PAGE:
Water world

Selling you down the pricey bottled-water river

Greg Beato

Bottled water is one of life’s great dumb pleasures. Compared to unbottled water, it’s ridiculously expensive. Compared to unwatered bottles, it’s ridiculously expensive. What, its critics wonder, are we paying for? The opportunity to burn up fossil fuels transporting gallons of product from source to grocery store? The privilege of adding a few more empties to our already-burgeoning national landfills?

For misanthropes, no doubt, all that for only $1 a shot is a real bargain! For the rest of us, the appeal of bottled water is less diabolical. It’s a quotidian luxury, a way to go first-class at convenience-store prices. Let the losers stuck in the bleacher seats of life drink from the tap. We’re drinking pure artesian spring water spiked with the essence of Australian wildflowers, a zero-calorie, non-carcinogenic pause that refreshes.

Obviously, the market for an indulgence that’s actually good for us (if not the planet) is vast. And water, it turns out, is eminently marketable. In the early days of aqueous entrepreneurship, the water industry didn’t realize this. It focused on products with something tangible to sell: bubbles, a sulfurous aftertaste, a fancy glass bottle. Eventually, however, a few visionaries realized people weren’t buying the water. They were buying the idea of health and purity. They were buying the idea of affordable luxury. They were buying the opportunity to buy.

After all, unless you’re a millionaire, you can’t treat yourself to a premium sports car very often. Unless you’re a bulimic, you can’t depend on Godiva truffles to get you through the day without having a major impact on your waistline. You can, however, drink premium water that often, with no dire results.

And guess what? Our thirst for extravagant pick-me-ups that feel slightly decadent but are actually healthy is impossible to quench. Last year, we spent $11 billion on bottled water. Most of it was no purer than water straight from the tap. A lot of it was nothing more than water straight from the tap, upgraded with vitamins, caffeine, herbs, electrolytes, appetite suppressants, fiber, protein and attractive labels.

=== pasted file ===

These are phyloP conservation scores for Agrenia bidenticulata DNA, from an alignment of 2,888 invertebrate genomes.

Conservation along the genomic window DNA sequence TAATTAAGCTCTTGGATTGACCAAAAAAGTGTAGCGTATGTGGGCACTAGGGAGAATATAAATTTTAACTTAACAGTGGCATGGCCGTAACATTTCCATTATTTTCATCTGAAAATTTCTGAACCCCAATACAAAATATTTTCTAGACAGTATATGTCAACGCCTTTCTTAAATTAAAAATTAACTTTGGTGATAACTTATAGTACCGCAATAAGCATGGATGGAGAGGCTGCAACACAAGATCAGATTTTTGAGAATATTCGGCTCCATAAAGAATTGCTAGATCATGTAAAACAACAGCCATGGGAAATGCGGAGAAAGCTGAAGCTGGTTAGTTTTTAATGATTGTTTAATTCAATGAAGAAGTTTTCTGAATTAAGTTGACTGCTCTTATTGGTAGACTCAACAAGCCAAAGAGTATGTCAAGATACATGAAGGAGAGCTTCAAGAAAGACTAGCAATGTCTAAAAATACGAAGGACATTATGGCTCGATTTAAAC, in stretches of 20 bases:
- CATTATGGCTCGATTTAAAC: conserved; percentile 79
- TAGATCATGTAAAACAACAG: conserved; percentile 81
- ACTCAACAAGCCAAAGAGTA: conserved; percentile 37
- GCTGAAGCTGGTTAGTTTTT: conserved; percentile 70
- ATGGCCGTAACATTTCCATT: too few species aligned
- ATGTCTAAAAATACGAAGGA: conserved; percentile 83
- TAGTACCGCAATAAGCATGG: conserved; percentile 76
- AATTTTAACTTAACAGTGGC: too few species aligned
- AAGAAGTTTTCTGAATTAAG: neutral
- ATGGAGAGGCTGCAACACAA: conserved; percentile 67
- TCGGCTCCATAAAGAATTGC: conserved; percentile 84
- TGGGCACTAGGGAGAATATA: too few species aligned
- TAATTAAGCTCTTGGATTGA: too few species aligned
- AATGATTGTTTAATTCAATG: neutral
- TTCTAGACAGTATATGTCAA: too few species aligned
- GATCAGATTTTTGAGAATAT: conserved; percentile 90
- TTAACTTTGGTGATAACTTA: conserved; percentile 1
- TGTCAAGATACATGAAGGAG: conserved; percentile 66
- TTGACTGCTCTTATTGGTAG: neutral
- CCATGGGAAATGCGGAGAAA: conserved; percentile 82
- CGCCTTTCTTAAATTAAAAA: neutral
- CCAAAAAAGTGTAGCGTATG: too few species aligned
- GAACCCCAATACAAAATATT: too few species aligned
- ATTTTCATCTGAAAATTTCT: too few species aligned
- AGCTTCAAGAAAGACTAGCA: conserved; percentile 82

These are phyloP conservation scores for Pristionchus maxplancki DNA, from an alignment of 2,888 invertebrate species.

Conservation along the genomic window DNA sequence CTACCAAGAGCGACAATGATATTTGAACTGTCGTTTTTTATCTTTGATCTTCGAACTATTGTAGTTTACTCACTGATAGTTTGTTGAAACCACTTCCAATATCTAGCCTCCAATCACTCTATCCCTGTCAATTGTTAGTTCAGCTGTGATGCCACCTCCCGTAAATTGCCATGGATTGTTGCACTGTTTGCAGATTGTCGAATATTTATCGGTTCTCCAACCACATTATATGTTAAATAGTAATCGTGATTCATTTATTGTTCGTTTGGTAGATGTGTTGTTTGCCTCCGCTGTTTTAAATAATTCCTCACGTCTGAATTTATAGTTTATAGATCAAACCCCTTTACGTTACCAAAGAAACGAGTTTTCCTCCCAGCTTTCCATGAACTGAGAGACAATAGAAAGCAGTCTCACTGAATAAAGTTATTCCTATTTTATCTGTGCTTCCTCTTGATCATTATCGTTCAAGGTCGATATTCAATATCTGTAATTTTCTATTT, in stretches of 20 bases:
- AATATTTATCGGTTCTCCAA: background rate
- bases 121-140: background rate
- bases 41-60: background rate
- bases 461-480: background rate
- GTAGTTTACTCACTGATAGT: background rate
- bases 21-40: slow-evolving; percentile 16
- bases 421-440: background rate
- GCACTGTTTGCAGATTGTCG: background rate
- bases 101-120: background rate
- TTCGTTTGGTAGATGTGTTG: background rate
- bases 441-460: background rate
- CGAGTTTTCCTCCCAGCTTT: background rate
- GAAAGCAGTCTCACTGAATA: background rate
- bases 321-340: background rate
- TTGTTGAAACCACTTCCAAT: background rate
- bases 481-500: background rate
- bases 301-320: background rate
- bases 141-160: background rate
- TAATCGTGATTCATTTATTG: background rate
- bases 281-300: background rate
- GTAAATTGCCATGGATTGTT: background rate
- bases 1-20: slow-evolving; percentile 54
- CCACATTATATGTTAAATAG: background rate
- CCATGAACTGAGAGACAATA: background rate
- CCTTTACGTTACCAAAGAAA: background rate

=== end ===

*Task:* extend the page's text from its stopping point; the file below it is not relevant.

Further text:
But how much, exactly, are we willing to swallow? Today, every huckster thirsty for a crisp, all-natural revenue stream apparently believes that water is the just-add-water answer to his dreams. If the tap water that South African farmers would consider a gift from the heavens is not good enough for your precious labradoodle, you can buy him a 4-pack of liver-flavored Original K-9 Water for only $7.49.

If water laced with caffeine and antioxidants does nothing for your underhydrated spirit, consider Liquid OM, which, its creator explains, is “infused to the same frequency of the Earth revolving around the Sun. (OM = 136.10 Hz @ 436.10 Hz).” Or, as the New York Times recently reported using less scientifically precise language, some enterprising hippie from Chicago bangs on a giant gong while filling bottles with tap water.

Earlier this month, a company in Florida started selling “Formula J,” California tap water packaged in a bottle that is spiritually enhanced with a bilingual prayer and an image of Christ. Bleeding from a crown of thorns, sweaty and dehydrated, he looks in dire need of electrolytes.

The manufacturers of 10 Thousand BC, a Canadian product that sells for $7 a bottle, play “inspirational music” while bottling melted coastal glaciers because apparently research has shown that “water has a memory.” (Is it thinking, “Penguins peed on me for several millennia and you think I’m worth $7 a bottle? Ha ha ha ha!”?)

A Hollywood, California, company called Bling H20 has singled out semi-successful rappers celebrating their sobriety as a potentially profitable niche. Its water is packaged in frosted bottles decorated with enough Swarovski crystals to bedazzle even the most jaded QVC home shopper; at $40 a pop, it costs as much as a modestly priced bottle of champagne and is therefore acceptable to order in da club without feeling too broke-ass.

Naturally, such excesses have sparked a backlash. There are developing nations in sub-Saharan Africa that don’t even have enough Swarovski crystals for their figure-skating and showgirl costumes, much less their designer water bottles. And while water scarcity plagues much of the planet—worldwide, more than a billion people lack sufficient access to clean water—our landfills are plagued by a glut of empty plastic bottles. To draw attention to these facts, entities as disparate as the cast of Grey’s Anatomy and the National Coalition of American Nuns have officially renounced bottled water.

Given that $11 billion industries don’t generally develop unless people really want what they’re selling, other entities are responding in more strategic ways. Brands like Ciao and Biota are packaging water in biodegradable bottles. A nonprofit bottled-water company in England called Frank applies 100 percent of its net profits to funding clean-water projects in India and Africa. And, eventually, one imagines, clever municipalities around America will start infusing the water they send through their pipes with a splash of citrus essence, some bonus electrolytes, a dash of zinc and folic acid. Overnight, housing prices will triple.

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